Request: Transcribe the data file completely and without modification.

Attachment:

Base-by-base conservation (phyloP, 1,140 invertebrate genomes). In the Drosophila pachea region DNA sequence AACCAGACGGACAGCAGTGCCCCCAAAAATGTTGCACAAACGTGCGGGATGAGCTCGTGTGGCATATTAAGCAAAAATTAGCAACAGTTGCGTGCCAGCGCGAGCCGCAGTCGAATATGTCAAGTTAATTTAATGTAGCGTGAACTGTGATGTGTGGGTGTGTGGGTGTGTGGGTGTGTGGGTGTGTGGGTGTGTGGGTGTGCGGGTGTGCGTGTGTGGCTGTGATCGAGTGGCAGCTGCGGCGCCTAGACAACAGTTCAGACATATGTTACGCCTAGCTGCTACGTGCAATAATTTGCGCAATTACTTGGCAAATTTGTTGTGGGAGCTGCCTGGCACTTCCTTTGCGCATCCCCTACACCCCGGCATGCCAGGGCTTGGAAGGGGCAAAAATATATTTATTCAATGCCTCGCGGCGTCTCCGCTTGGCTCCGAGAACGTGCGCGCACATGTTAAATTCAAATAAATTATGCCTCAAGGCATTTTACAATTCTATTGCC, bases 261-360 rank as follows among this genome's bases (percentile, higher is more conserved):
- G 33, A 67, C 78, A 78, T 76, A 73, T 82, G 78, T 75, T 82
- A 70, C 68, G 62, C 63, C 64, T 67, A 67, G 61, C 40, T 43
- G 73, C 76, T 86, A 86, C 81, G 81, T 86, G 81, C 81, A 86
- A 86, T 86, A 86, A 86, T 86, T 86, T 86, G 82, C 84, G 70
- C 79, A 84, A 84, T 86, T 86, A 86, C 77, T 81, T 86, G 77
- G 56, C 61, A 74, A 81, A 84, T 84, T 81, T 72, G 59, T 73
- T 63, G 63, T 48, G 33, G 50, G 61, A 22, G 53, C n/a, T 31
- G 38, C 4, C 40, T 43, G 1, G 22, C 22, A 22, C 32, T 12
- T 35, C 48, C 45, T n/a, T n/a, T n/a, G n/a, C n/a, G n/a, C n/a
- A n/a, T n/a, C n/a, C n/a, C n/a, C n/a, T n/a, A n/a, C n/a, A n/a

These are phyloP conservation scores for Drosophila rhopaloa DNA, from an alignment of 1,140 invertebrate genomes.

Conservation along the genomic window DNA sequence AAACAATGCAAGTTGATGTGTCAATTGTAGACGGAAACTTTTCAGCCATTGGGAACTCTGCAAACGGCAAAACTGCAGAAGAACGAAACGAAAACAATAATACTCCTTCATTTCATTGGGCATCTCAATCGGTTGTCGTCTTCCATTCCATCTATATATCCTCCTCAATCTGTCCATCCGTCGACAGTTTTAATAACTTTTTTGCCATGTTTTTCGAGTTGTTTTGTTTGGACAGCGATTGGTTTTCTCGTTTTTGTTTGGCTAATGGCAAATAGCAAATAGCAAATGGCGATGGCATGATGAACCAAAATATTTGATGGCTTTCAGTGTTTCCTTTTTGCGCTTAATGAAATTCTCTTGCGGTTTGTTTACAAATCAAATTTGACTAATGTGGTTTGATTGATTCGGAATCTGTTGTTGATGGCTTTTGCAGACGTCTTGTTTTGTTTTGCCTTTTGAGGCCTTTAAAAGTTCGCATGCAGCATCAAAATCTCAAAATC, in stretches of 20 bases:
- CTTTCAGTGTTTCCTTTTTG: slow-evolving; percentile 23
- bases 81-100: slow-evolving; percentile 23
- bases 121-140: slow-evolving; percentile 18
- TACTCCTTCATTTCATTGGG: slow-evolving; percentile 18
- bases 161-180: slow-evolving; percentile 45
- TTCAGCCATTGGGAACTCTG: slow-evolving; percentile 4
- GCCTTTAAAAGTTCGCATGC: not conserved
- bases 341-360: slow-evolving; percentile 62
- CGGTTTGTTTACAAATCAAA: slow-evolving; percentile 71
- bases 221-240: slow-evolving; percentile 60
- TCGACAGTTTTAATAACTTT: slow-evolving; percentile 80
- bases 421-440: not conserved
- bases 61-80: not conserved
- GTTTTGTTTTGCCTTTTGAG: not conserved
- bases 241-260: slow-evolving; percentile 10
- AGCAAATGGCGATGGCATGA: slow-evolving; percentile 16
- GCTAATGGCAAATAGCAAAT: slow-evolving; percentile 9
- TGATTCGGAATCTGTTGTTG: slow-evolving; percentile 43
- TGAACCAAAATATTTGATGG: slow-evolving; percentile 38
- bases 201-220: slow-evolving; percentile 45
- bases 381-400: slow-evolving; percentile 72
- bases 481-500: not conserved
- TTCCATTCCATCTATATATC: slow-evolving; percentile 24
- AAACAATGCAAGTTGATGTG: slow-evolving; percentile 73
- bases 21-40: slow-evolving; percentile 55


Base-by-base conservation (phyloP, 1,140 invertebrate genomes). In the Drosophila pachea region DNA sequence AACCAGACGGACAGCAGTGCCCCCAAAAATGTTGCACAAACGTGCGGGATGAGCTCGTGTGGCATATTAAGCAAAAATTAGCAACAGTTGCGTGCCAGCGCGAGCCGCAGTCGAATATGTCAAGTTAATTTAATGTAGCGTGAACTGTGATGTGTGGGTGTGTGGGTGTGTGGGTGTGTGGGTGTGTGGGTGTGTGGGTGTGCGGGTGTGCGTGTGTGGCTGTGATCGAGTGGCAGCTGCGGCGCCTAGACAACAGTTCAGACATATGTTACGCCTAGCTGCTACGTGCAATAATTTGCGCAATTACTTGGCAAATTTGTTGTGGGAGCTGCCTGGCACTTCCTTTGCGCATCCCCTACACCCCGGCATGCCAGGGCTTGGAAGGGGCAAAAATATATTTATTCAATGCCTCGCGGCGTCTCCGCTTGGCTCCGAGAACGTGCGCGCACATGTTAAATTCAAATAAATTATGCCTCAAGGCATTTTACAATTCTATTGCC, bases 261-360 rank as follows among this genome's bases (percentile, higher is more conserved):
- G 33, A 67, C 78, A 78, T 76, A 73, T 82, G 78, T 75, T 82
- A 70, C 68, G 62, C 63, C 64, T 67, A 67, G 61, C 40, T 43
- G 73, C 76, T 86, A 86, C 81, G 81, T 86, G 81, C 81, A 86
- A 86, T 86, A 86, A 86, T 86, T 86, T 86, G 82, C 84, G 70
- C 79, A 84, A 84, T 86, T 86, A 86, C 77, T 81, T 86, G 77
- G 56, C 61, A 74, A 81, A 84, T 84, T 81, T 72, G 59, T 73
- T 63, G 63, T 48, G 33, G 50, G 61, A 22, G 53, C n/a, T 31
- G 38, C 4, C 40, T 43, G 1, G 22, C 22, A 22, C 32, T 12
- T 35, C 48, C 45, T n/a, T n/a, T n/a, G n/a, C n/a, G n/a, C n/a
- A n/a, T n/a, C n/a, C n/a, C n/a, C n/a, T n/a, A n/a, C n/a, A n/a

These are phyloP conservation scores for Drosophila rhopaloa DNA, from an alignment of 1,140 invertebrate genomes.

Conservation along the genomic window DNA sequence AAACAATGCAAGTTGATGTGTCAATTGTAGACGGAAACTTTTCAGCCATTGGGAACTCTGCAAACGGCAAAACTGCAGAAGAACGAAACGAAAACAATAATACTCCTTCATTTCATTGGGCATCTCAATCGGTTGTCGTCTTCCATTCCATCTATATATCCTCCTCAATCTGTCCATCCGTCGACAGTTTTAATAACTTTTTTGCCATGTTTTTCGAGTTGTTTTGTTTGGACAGCGATTGGTTTTCTCGTTTTTGTTTGGCTAATGGCAAATAGCAAATAGCAAATGGCGATGGCATGATGAACCAAAATATTTGATGGCTTTCAGTGTTTCCTTTTTGCGCTTAATGAAATTCTCTTGCGGTTTGTTTACAAATCAAATTTGACTAATGTGGTTTGATTGATTCGGAATCTGTTGTTGATGGCTTTTGCAGACGTCTTGTTTTGTTTTGCCTTTTGAGGCCTTTAAAAGTTCGCATGCAGCATCAAAATCTCAAAATC, in stretches of 20 bases:
- CTTTCAGTGTTTCCTTTTTG: slow-evolving; percentile 23
- bases 81-100: slow-evolving; percentile 23
- bases 121-140: slow-evolving; percentile 18
- TACTCCTTCATTTCATTGGG: slow-evolving; percentile 18
- bases 161-180: slow-evolving; percentile 45
- TTCAGCCATTGGGAACTCTG: slow-evolving; percentile 4
- GCCTTTAAAAGTTCGCATGC: not conserved
- bases 341-360: slow-evolving; percentile 62
- CGGTTTGTTTACAAATCAAA: slow-evolving; percentile 71
- bases 221-240: slow-evolving; percentile 60
- TCGACAGTTTTAATAACTTT: slow-evolving; percentile 80
- bases 421-440: not conserved
- bases 61-80: not conserved
- GTTTTGTTTTGCCTTTTGAG: not conserved
- bases 241-260: slow-evolving; percentile 10
- AGCAAATGGCGATGGCATGA: slow-evolving; percentile 16
- GCTAATGGCAAATAGCAAAT: slow-evolving; percentile 9
- TGATTCGGAATCTGTTGTTG: slow-evolving; percentile 43
- TGAACCAAAATATTTGATGG: slow-evolving; percentile 38
- bases 201-220: slow-evolving; percentile 45
- bases 381-400: slow-evolving; percentile 72
- bases 481-500: not conserved
- TTCCATTCCATCTATATATC: slow-evolving; percentile 24
- AAACAATGCAAGTTGATGTG: slow-evolving; percentile 73
- bases 21-40: slow-evolving; percentile 55